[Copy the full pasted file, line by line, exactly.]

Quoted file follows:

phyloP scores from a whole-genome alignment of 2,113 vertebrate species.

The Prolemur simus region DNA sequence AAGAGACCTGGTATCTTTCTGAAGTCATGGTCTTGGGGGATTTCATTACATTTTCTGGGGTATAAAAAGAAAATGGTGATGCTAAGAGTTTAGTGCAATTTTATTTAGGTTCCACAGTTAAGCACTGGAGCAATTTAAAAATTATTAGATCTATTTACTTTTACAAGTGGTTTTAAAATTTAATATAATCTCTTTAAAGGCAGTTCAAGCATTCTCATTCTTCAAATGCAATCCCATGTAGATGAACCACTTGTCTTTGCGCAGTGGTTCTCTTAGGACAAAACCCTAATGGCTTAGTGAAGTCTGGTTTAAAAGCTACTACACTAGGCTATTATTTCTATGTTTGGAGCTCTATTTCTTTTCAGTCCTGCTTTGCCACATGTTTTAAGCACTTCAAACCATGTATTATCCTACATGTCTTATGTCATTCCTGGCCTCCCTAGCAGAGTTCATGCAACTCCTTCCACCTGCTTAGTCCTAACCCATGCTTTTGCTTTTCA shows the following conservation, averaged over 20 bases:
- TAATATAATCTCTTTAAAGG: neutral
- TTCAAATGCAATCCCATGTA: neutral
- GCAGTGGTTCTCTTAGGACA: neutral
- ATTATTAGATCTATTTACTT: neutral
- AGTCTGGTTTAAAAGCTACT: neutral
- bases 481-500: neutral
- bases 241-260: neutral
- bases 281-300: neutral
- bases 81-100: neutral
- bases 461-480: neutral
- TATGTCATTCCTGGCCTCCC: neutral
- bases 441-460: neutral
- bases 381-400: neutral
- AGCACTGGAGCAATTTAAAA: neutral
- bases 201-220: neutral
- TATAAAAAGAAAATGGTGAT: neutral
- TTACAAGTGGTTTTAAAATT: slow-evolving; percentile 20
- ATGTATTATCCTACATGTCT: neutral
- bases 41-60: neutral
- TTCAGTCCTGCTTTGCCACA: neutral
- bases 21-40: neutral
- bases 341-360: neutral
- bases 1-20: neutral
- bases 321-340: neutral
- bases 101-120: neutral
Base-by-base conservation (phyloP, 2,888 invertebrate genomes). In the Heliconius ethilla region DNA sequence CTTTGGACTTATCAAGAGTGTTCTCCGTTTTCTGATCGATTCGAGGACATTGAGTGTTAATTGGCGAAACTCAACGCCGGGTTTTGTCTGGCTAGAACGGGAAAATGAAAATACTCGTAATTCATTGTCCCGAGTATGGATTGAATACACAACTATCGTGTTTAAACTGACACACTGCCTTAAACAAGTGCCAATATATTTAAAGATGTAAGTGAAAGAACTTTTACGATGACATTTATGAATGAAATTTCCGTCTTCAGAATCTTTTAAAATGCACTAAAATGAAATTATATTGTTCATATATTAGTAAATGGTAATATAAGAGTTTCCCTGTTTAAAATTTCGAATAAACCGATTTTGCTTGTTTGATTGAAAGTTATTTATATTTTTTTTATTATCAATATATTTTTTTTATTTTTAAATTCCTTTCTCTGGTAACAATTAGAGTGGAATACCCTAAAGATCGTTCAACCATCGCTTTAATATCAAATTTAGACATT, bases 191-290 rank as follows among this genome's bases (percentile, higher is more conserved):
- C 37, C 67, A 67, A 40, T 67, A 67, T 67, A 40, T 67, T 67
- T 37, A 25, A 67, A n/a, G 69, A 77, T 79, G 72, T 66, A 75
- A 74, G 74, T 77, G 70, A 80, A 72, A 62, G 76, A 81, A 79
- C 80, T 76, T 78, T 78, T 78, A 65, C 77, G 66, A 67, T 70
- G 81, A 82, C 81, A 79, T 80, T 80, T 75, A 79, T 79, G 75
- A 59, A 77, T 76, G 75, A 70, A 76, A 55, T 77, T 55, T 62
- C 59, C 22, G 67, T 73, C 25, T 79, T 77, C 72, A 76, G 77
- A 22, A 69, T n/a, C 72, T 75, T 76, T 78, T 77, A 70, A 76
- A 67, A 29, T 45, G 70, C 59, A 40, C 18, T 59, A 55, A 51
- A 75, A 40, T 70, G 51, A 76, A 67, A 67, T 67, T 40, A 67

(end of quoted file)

phyloP scores from a whole-genome alignment of 2,113 vertebrate species.

The Prolemur simus region DNA sequence AAGAGACCTGGTATCTTTCTGAAGTCATGGTCTTGGGGGATTTCATTACATTTTCTGGGGTATAAAAAGAAAATGGTGATGCTAAGAGTTTAGTGCAATTTTATTTAGGTTCCACAGTTAAGCACTGGAGCAATTTAAAAATTATTAGATCTATTTACTTTTACAAGTGGTTTTAAAATTTAATATAATCTCTTTAAAGGCAGTTCAAGCATTCTCATTCTTCAAATGCAATCCCATGTAGATGAACCACTTGTCTTTGCGCAGTGGTTCTCTTAGGACAAAACCCTAATGGCTTAGTGAAGTCTGGTTTAAAAGCTACTACACTAGGCTATTATTTCTATGTTTGGAGCTCTATTTCTTTTCAGTCCTGCTTTGCCACATGTTTTAAGCACTTCAAACCATGTATTATCCTACATGTCTTATGTCATTCCTGGCCTCCCTAGCAGAGTTCATGCAACTCCTTCCACCTGCTTAGTCCTAACCCATGCTTTTGCTTTTCA shows the following conservation, averaged over 20 bases:
- TAATATAATCTCTTTAAAGG: neutral
- TTCAAATGCAATCCCATGTA: neutral
- GCAGTGGTTCTCTTAGGACA: neutral
- ATTATTAGATCTATTTACTT: neutral
- AGTCTGGTTTAAAAGCTACT: neutral
- bases 481-500: neutral
- bases 241-260: neutral
- bases 281-300: neutral
- bases 81-100: neutral
- bases 461-480: neutral
- TATGTCATTCCTGGCCTCCC: neutral
- bases 441-460: neutral
- bases 381-400: neutral
- AGCACTGGAGCAATTTAAAA: neutral
- bases 201-220: neutral
- TATAAAAAGAAAATGGTGAT: neutral
- TTACAAGTGGTTTTAAAATT: slow-evolving; percentile 20
- ATGTATTATCCTACATGTCT: neutral
- bases 41-60: neutral
- TTCAGTCCTGCTTTGCCACA: neutral
- bases 21-40: neutral
- bases 341-360: neutral
- bases 1-20: neutral
- bases 321-340: neutral
- bases 101-120: neutral
Base-by-base conservation (phyloP, 2,888 invertebrate genomes). In the Heliconius ethilla region DNA sequence CTTTGGACTTATCAAGAGTGTTCTCCGTTTTCTGATCGATTCGAGGACATTGAGTGTTAATTGGCGAAACTCAACGCCGGGTTTTGTCTGGCTAGAACGGGAAAATGAAAATACTCGTAATTCATTGTCCCGAGTATGGATTGAATACACAACTATCGTGTTTAAACTGACACACTGCCTTAAACAAGTGCCAATATATTTAAAGATGTAAGTGAAAGAACTTTTACGATGACATTTATGAATGAAATTTCCGTCTTCAGAATCTTTTAAAATGCACTAAAATGAAATTATATTGTTCATATATTAGTAAATGGTAATATAAGAGTTTCCCTGTTTAAAATTTCGAATAAACCGATTTTGCTTGTTTGATTGAAAGTTATTTATATTTTTTTTATTATCAATATATTTTTTTTATTTTTAAATTCCTTTCTCTGGTAACAATTAGAGTGGAATACCCTAAAGATCGTTCAACCATCGCTTTAATATCAAATTTAGACATT, bases 191-290 rank as follows among this genome's bases (percentile, higher is more conserved):
- C 37, C 67, A 67, A 40, T 67, A 67, T 67, A 40, T 67, T 67
- T 37, A 25, A 67, A n/a, G 69, A 77, T 79, G 72, T 66, A 75
- A 74, G 74, T 77, G 70, A 80, A 72, A 62, G 76, A 81, A 79
- C 80, T 76, T 78, T 78, T 78, A 65, C 77, G 66, A 67, T 70
- G 81, A 82, C 81, A 79, T 80, T 80, T 75, A 79, T 79, G 75
- A 59, A 77, T 76, G 75, A 70, A 76, A 55, T 77, T 55, T 62
- C 59, C 22, G 67, T 73, C 25, T 79, T 77, C 72, A 76, G 77
- A 22, A 69, T n/a, C 72, T 75, T 76, T 78, T 77, A 70, A 76
- A 67, A 29, T 45, G 70, C 59, A 40, C 18, T 59, A 55, A 51
- A 75, A 40, T 70, G 51, A 76, A 67, A 67, T 67, T 40, A 67